Print the legend: the life and times of John Ford

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Simon & Schuster, 1999 - Performing Arts - 656 pages
7 Reviews
"When the legend becomes fact, print the legend." This line comes from director John Ford's film, The Man Who Shot Liberty Valance, but it also serves as an epigram for the life of the legendary filmmaker. Through a career that spanned decades and included work on dozens of films -- among them such American masterpieces as The Searchers, The Grapes of Wrath, The Quiet Man, Stagecoach, and How Green Was My Valley -- John Ford managed to leave as his legacy a body of work that few filmmakers will ever equal. Yet as bold as the stamp of his personality was on each film, there was at the same time a marked reticence when it came to revealing anything personal. Basically shy, and intensely private, he was known to enjoy making up stories about himself, some of them based loosely on fact but many of them pure fabrications. Ford preferred instead to let his films speak for him, and the message was always masculine, determined, romantic, yes, but never soft -- and always, always totally "American." If there were other aspects to his personality, moods and subtleties that weren't reflected on the screen, then no one really needed to know. Indeed, what mattered to Ford was always what was up there on the screen. And if it varied from reality, what did it matter? When you are creating legend, fact becomes a secondary matter. Now, in this definitive look at the life and career of one of America's true cinematic giants, noted biographer and critic Scott Eyman, working with the full participation of the Ford estate, has managed to document and delineate both aspects of John Ford's life -- the human being and the legend. Going well beyond the legend, Eyman has explored the many influences that were brought to play on this remarkable and complex man, and the result is a rich and involving story of a great film director and of the world in which he lived, as well as the world of Hollywood legend that he helped to shape. Drawing on more than a hundred interviews and research on three continents, Scott Eyman explains how a saloon-keeper's son from Maine helped to shape America's vision of itself, and how a man with only a high school education came to create a monumental body of work, including films that earned him six Academy Awards -- more than any filmmaker before or since. He also reveals the truth of Ford's turbulent relationship with actress Katharine Hepburn, recounts his stand for freedom of speech during the McCarthy witch-hunt -- including a confrontation with archconservative Cecil B. DeMille -- and discusses his disfiguring alcoholism as well as the heroism he displayed during World War II. Brilliant, stubborn, witty, rebellious, irascible, and contradictory, John Ford remains one of the enduring giants in what is arguably America's greatest contribution to art -- the Hollywood movie. In Print the Legend, Scott Eyman has managed at last to separate fact from legend in writing about this remarkable man, producing what will remain the definitive biography of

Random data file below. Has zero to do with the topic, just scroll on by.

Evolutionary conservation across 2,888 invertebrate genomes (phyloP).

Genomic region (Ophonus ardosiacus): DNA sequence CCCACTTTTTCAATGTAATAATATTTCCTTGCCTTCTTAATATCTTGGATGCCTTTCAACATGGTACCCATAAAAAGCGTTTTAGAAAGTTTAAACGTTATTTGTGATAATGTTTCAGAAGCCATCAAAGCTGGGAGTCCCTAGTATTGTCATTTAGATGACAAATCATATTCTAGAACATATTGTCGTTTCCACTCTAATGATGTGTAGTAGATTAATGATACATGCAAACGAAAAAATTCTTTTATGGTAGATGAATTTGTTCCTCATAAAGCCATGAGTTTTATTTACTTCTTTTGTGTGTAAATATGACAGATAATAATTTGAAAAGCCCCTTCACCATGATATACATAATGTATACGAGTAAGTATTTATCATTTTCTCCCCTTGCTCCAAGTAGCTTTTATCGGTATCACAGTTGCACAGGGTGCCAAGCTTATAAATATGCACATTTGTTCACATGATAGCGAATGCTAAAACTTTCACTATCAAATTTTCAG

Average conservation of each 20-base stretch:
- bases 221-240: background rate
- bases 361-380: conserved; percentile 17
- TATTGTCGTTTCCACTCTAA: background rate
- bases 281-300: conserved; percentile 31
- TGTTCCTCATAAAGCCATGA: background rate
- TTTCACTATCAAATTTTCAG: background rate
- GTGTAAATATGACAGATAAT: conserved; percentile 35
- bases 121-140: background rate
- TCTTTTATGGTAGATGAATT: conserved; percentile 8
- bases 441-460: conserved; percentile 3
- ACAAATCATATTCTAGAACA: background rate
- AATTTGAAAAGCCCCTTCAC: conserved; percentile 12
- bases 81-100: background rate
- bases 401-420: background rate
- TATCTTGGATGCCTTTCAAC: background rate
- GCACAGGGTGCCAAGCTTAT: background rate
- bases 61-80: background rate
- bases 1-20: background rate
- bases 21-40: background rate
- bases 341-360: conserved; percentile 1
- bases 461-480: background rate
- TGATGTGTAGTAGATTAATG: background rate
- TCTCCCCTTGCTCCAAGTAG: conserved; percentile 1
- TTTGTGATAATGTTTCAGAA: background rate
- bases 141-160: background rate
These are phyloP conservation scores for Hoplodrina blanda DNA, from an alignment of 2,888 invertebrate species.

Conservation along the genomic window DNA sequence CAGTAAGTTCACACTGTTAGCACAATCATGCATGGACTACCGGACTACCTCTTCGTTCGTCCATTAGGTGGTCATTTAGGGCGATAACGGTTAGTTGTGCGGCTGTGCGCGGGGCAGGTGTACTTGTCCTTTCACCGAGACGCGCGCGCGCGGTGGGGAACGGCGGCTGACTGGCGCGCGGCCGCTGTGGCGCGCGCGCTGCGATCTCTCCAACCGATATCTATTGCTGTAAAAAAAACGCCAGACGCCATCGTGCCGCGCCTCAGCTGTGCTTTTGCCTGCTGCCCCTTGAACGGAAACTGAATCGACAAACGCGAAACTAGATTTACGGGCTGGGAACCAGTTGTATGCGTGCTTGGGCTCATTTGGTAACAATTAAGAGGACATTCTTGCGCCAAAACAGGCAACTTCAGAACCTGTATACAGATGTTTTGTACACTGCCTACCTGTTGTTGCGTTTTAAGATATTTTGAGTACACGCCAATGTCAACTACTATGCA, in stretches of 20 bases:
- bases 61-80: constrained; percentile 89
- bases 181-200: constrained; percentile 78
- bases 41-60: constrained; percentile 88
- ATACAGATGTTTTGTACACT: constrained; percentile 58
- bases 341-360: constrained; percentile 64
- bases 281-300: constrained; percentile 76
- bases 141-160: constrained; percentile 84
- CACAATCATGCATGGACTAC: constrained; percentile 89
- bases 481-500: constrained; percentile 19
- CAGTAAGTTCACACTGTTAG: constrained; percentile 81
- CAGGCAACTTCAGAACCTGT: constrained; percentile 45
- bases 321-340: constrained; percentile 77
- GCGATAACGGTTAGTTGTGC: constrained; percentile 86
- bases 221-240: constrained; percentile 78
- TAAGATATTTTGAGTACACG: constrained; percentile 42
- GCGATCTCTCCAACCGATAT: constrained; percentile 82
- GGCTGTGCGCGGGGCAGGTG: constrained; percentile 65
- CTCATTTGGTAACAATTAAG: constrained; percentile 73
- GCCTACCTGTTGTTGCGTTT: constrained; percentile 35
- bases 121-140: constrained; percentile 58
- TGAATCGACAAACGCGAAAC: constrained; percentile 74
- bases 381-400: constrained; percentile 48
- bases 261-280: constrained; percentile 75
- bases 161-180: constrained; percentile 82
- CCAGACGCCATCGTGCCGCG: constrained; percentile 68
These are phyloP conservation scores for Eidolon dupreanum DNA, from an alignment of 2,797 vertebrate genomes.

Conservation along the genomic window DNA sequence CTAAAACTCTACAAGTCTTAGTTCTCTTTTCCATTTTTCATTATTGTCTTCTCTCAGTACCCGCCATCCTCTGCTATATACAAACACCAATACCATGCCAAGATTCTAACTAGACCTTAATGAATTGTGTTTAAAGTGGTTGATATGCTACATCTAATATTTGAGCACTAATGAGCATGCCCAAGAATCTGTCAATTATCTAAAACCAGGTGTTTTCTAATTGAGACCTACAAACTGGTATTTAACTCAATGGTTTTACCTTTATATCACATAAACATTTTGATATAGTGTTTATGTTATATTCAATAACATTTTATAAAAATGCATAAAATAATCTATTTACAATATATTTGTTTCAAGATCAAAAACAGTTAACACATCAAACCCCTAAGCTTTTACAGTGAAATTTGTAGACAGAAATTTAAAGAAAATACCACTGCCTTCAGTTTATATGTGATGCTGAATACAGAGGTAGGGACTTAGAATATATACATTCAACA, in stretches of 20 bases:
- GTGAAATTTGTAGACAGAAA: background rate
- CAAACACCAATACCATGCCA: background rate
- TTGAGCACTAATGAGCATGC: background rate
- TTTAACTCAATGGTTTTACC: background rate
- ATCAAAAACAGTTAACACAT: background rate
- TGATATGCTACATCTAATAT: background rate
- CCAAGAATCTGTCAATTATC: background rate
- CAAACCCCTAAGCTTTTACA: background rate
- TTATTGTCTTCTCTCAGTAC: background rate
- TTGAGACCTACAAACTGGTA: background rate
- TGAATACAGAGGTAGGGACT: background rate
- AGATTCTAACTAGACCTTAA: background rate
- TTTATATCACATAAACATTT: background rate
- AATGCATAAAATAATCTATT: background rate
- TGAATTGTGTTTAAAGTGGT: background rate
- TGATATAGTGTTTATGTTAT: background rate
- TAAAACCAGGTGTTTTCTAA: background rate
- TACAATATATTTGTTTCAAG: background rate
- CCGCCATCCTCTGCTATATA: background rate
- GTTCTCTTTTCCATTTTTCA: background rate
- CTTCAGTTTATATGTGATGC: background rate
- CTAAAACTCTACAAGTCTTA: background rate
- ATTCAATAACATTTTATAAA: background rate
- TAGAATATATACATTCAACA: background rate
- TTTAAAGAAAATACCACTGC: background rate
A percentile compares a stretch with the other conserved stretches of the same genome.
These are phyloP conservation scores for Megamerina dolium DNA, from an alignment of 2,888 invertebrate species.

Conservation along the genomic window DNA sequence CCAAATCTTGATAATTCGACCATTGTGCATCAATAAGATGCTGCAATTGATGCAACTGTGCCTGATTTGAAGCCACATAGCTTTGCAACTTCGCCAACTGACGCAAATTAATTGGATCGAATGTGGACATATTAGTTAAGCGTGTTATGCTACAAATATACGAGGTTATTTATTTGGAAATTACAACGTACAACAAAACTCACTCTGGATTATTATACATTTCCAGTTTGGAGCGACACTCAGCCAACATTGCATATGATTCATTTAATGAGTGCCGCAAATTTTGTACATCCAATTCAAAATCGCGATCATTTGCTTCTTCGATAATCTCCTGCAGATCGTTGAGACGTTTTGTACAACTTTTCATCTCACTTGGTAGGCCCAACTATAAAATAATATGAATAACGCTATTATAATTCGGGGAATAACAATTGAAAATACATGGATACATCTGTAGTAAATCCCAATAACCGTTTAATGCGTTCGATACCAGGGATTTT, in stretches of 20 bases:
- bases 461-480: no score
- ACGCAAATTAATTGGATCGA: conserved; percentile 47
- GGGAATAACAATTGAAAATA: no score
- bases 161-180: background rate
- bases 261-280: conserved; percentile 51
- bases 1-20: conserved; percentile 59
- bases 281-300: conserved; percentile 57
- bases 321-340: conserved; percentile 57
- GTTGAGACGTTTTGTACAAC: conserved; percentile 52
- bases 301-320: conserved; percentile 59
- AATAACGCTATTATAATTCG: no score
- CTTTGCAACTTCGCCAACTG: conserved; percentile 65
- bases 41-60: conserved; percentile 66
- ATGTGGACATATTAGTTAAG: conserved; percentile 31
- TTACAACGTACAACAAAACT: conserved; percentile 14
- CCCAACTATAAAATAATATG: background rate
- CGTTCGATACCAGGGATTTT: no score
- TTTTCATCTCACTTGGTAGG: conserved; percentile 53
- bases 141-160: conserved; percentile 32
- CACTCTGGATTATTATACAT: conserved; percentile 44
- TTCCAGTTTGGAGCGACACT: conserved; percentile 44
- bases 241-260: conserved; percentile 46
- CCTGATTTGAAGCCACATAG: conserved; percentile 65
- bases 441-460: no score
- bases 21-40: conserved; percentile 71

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Review: Print the Legend: The Life and Times of John Ford

User Review  - Miles Swarthout - Goodreads

All you ever wanted to know about this legendary film director. And More! Exhaustively researched, too much so actually, as it delves into John Ford's very poor hygiene and bathroom habits, but you ... Read full review

Review: Print the Legend: The Life and Times of John Ford

User Review  - Glenn Harris - Goodreads

First-rate biography of a man who spent his life making some of our best motion pictures while hiding his own sensitivity and insecurity under the meanest of exteriors. Read full review

Contents

Prologue
15
Part One From Maine to Hollywood
25
Pa rt Th ree Mastering an Art
115
Copyright

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About the author (1999)

Scott Eyman (with Portland's statue of John Ford) is the Books Editor of the Palm Beach Post. His previous books, including Ernst Lubitsch: Laughter in Paradise and The Speed of Sound: Hollywood and the Talkie Revolution 1926-1930, have been honored with film retrospectives at the Museum of Modern Art, the Los Angeles County Museum of Art, the National Gallery of Art, the National Film Theatre in London, and the Moscow Film Museum. He lives with his wife in West Palm Beach, Florida.

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